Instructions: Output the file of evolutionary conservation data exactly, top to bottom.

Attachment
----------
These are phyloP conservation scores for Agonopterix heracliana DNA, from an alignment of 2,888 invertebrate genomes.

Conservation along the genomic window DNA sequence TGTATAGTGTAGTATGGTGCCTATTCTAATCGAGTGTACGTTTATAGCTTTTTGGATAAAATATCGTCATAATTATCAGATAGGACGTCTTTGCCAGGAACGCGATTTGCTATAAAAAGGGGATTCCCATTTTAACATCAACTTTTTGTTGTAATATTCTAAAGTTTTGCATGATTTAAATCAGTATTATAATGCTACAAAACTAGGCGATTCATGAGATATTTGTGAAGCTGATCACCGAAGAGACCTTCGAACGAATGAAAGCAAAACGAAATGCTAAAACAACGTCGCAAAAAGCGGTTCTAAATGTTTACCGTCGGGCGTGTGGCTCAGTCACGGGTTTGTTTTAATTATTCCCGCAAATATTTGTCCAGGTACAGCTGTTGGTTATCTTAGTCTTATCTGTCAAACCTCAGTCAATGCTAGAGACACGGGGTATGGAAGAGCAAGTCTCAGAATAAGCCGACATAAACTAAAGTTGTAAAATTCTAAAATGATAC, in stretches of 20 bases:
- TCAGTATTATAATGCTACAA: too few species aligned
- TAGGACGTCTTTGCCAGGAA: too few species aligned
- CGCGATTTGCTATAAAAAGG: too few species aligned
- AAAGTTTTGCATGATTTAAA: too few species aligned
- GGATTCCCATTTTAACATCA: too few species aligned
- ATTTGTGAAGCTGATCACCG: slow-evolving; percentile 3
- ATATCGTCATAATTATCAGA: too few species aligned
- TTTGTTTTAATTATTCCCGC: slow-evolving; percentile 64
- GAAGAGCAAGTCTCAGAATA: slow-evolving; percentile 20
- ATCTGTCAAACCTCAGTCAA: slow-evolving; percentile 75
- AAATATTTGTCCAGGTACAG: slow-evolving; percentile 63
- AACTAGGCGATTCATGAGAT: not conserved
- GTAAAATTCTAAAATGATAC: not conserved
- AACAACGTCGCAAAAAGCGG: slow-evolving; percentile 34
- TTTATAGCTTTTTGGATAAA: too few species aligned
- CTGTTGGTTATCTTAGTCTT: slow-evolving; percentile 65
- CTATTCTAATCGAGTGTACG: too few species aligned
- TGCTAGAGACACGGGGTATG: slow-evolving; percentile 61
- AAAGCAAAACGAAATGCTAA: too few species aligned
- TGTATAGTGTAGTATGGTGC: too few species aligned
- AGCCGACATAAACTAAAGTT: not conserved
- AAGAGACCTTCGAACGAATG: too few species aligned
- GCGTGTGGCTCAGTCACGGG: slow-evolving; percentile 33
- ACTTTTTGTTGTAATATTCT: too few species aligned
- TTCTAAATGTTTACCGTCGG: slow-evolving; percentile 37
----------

These are phyloP conservation scores for Agonopterix heracliana DNA, from an alignment of 2,888 invertebrate genomes.

Conservation along the genomic window DNA sequence TGTATAGTGTAGTATGGTGCCTATTCTAATCGAGTGTACGTTTATAGCTTTTTGGATAAAATATCGTCATAATTATCAGATAGGACGTCTTTGCCAGGAACGCGATTTGCTATAAAAAGGGGATTCCCATTTTAACATCAACTTTTTGTTGTAATATTCTAAAGTTTTGCATGATTTAAATCAGTATTATAATGCTACAAAACTAGGCGATTCATGAGATATTTGTGAAGCTGATCACCGAAGAGACCTTCGAACGAATGAAAGCAAAACGAAATGCTAAAACAACGTCGCAAAAAGCGGTTCTAAATGTTTACCGTCGGGCGTGTGGCTCAGTCACGGGTTTGTTTTAATTATTCCCGCAAATATTTGTCCAGGTACAGCTGTTGGTTATCTTAGTCTTATCTGTCAAACCTCAGTCAATGCTAGAGACACGGGGTATGGAAGAGCAAGTCTCAGAATAAGCCGACATAAACTAAAGTTGTAAAATTCTAAAATGATAC, in stretches of 20 bases:
- TCAGTATTATAATGCTACAA: too few species aligned
- TAGGACGTCTTTGCCAGGAA: too few species aligned
- CGCGATTTGCTATAAAAAGG: too few species aligned
- AAAGTTTTGCATGATTTAAA: too few species aligned
- GGATTCCCATTTTAACATCA: too few species aligned
- ATTTGTGAAGCTGATCACCG: slow-evolving; percentile 3
- ATATCGTCATAATTATCAGA: too few species aligned
- TTTGTTTTAATTATTCCCGC: slow-evolving; percentile 64
- GAAGAGCAAGTCTCAGAATA: slow-evolving; percentile 20
- ATCTGTCAAACCTCAGTCAA: slow-evolving; percentile 75
- AAATATTTGTCCAGGTACAG: slow-evolving; percentile 63
- AACTAGGCGATTCATGAGAT: not conserved
- GTAAAATTCTAAAATGATAC: not conserved
- AACAACGTCGCAAAAAGCGG: slow-evolving; percentile 34
- TTTATAGCTTTTTGGATAAA: too few species aligned
- CTGTTGGTTATCTTAGTCTT: slow-evolving; percentile 65
- CTATTCTAATCGAGTGTACG: too few species aligned
- TGCTAGAGACACGGGGTATG: slow-evolving; percentile 61
- AAAGCAAAACGAAATGCTAA: too few species aligned
- TGTATAGTGTAGTATGGTGC: too few species aligned
- AGCCGACATAAACTAAAGTT: not conserved
- AAGAGACCTTCGAACGAATG: too few species aligned
- GCGTGTGGCTCAGTCACGGG: slow-evolving; percentile 33
- ACTTTTTGTTGTAATATTCT: too few species aligned
- TTCTAAATGTTTACCGTCGG: slow-evolving; percentile 37